Tuesday, November 8, 2011

USGBC and GBC Brasil Urge Governments to “Build the Green Economy from the Ground Up” with Submission to Rio +20 Conference

Maggie Comstock
Associate, Policy
U.S. Green Building Council

On Oct. 31, the U.S. Green Building Council and the Green Building Council Brasil submitted a joint position paper on sustainability in the built environment for consideration of governments around the world and the U.N. governing body heading up next year’s UN Conference on Sustainable Development, Rio+20.

The Rio+20 conference will be held in June 2012 and marks the 20th anniversary of the first-ever Earth Summit. There were 172 governments represented at the 1992 meeting, which resulted in several environmental treaties, including the creation of the United Nations Framework Convention on Climate Change (UNFCCC) – the foremost international forum for tackling climate change. Expectations run high for the Rio+20 conference, which is seen by many as the next glimmer of hope for global progress on the environment.

The themes of the Rio+20 conference are: The green economy in the context of sustainable development and poverty eradication and an institutional framework for sustainable development. Both of these themes are compatible with the goals and missions of USGBC and GBC Brasil. The joint paper, “Building the Green Economy from the Ground Up: Sustainable Cities and the Built Environment,” outlines the importance of sustainable urban infrastructure and planning. The proper planning of green communities and neighborhoods can facilitate sustainable economic and social development without further contributing to the acceleration of climate change. Developing countries are rapidly growing and cities now accommodate more than 50% of the world’s population. In a world of more than 7 billion people, we must chart a sustainable path that promotes economic prosperity and security for all while protecting the environment.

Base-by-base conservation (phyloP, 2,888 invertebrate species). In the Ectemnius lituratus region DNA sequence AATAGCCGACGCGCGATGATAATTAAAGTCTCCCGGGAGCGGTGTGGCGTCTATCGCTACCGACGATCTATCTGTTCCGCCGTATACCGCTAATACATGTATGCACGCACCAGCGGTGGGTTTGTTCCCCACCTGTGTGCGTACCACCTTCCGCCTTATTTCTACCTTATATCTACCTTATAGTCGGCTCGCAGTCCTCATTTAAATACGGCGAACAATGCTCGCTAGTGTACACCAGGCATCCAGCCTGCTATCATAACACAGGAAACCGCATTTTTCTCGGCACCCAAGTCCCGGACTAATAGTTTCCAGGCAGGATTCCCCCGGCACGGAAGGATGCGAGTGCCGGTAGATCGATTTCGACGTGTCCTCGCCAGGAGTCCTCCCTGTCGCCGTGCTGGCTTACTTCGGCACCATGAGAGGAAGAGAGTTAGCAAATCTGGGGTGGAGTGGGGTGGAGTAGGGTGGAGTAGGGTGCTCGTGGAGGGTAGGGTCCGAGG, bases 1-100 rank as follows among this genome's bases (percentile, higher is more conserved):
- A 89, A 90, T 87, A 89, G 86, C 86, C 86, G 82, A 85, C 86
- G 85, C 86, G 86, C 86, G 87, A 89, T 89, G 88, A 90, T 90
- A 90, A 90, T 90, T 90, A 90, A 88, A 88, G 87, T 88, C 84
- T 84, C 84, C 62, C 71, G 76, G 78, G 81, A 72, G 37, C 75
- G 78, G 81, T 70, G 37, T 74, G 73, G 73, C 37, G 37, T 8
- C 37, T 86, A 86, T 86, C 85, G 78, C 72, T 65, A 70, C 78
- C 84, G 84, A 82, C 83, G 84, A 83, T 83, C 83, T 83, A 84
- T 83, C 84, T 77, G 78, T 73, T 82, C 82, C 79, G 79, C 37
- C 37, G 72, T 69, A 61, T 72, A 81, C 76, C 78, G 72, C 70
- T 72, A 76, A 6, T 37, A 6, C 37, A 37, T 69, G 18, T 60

In addition to well-planned, high-density neighborhoods, the paper explains the importance and benefits of green homes and schools. Not only do green homes and schools contribute to our global environmental goals, but they also improve health and quality of life. Key case studies from around the globe, including developing countries, demonstrate the affordability of a green built environment and urban infrastructure. The additional benefits of green communities, homes and schools, coupled with their viability and affordability address the crucial theme of poverty eradication under sustainable development.

Finally, the joint paper addresses the need for resiliency as a conscious goal for sustainable development. Climate change is imminent and two fold—sustainable development can assist mitigation efforts; however, it is crucial that these efforts are pursued in conjunction with resiliency in order to address adaptation needs. The vulnerability of Haiti and other developing nations demonstrate the devastating potential of climate change as well as the unquestionable need for resiliency in urban infrastructure.

USGBC would like to thank GBC Brasil for their assistance in the development of this joint paper, particularly for making the findings and policy recommendations relevant to Brazil and other rapidly developing nations. The report is available on the GLOBE Alliance Resources page.

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